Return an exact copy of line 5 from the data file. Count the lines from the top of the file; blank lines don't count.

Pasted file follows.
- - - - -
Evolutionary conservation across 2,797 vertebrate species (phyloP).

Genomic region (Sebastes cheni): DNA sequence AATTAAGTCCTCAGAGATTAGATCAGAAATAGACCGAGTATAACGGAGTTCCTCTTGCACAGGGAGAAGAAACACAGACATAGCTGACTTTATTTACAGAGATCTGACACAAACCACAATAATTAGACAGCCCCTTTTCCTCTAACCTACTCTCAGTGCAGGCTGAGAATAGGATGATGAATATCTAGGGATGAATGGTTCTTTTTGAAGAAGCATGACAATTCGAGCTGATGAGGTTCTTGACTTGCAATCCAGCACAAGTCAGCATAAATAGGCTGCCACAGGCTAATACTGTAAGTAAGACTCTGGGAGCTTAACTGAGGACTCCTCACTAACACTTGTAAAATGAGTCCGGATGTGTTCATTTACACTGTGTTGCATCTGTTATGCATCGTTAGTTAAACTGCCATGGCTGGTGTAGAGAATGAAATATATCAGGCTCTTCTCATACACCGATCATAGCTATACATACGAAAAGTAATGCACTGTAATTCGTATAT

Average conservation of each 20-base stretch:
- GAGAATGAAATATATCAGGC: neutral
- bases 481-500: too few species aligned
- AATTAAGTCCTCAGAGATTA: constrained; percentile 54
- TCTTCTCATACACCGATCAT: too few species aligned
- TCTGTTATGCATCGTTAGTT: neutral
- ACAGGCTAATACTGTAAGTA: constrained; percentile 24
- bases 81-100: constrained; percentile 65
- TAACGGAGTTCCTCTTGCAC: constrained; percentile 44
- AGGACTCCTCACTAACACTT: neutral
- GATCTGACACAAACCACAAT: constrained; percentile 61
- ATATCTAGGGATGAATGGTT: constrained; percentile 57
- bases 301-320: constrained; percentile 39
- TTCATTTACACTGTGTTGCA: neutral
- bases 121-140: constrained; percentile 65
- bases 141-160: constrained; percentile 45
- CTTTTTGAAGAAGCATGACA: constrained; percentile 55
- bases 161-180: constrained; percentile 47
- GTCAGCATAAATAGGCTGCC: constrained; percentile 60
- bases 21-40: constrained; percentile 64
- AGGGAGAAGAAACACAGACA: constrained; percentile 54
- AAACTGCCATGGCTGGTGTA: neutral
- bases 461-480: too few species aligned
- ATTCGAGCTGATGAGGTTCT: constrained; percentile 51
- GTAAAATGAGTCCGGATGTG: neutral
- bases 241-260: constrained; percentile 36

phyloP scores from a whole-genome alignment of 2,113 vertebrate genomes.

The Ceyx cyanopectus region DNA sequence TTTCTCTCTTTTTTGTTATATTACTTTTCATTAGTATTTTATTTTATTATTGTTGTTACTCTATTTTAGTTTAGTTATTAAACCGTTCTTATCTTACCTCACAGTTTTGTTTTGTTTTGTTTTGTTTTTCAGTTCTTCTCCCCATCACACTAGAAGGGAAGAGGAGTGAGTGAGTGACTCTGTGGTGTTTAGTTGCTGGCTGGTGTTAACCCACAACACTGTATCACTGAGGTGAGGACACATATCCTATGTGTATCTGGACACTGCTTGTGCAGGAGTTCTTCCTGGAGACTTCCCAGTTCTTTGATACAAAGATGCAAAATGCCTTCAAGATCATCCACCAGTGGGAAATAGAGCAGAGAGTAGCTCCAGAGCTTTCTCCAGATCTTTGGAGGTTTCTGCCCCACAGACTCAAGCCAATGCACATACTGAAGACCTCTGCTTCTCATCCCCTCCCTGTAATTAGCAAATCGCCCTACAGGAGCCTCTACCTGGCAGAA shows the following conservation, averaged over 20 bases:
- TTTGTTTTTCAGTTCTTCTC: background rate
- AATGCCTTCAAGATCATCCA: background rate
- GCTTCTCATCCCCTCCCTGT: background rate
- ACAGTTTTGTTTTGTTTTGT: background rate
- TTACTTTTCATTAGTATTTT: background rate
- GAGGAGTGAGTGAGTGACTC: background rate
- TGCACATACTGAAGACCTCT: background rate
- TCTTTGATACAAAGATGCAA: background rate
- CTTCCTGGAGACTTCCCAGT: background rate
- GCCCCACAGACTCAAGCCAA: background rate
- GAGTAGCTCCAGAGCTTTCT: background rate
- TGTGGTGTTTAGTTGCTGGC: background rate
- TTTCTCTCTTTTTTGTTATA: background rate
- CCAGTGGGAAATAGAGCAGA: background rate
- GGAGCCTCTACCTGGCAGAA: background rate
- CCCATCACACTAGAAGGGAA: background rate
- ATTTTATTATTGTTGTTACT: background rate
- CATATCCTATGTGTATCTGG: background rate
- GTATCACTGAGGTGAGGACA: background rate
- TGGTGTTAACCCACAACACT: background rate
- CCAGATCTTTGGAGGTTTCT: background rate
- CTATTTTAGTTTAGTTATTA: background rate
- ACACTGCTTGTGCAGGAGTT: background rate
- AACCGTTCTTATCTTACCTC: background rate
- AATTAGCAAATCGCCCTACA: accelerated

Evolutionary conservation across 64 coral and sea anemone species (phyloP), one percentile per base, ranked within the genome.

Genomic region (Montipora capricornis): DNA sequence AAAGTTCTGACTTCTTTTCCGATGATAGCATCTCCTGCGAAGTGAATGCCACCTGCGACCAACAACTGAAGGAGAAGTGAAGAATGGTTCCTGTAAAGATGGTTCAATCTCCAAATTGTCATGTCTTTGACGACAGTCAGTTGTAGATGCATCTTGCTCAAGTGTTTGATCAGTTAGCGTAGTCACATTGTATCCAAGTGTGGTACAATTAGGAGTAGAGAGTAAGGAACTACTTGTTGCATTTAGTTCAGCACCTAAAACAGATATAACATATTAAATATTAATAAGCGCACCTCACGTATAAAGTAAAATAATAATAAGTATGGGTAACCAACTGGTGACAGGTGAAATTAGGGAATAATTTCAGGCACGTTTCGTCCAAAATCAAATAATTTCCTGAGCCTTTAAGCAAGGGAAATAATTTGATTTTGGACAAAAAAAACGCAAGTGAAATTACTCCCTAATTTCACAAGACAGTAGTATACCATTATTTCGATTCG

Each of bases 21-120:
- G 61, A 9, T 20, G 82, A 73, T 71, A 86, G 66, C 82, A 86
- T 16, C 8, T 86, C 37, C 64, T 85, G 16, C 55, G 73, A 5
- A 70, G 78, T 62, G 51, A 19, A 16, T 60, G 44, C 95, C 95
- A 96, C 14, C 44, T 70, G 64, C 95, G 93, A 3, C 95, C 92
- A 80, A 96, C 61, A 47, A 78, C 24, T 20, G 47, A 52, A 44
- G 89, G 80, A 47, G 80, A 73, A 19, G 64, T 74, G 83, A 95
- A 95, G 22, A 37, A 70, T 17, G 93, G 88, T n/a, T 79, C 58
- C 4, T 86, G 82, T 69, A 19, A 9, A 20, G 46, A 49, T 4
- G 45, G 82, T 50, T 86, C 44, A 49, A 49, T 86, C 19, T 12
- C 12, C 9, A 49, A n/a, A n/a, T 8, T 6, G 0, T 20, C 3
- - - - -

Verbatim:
- bases 481-500: too few species aligned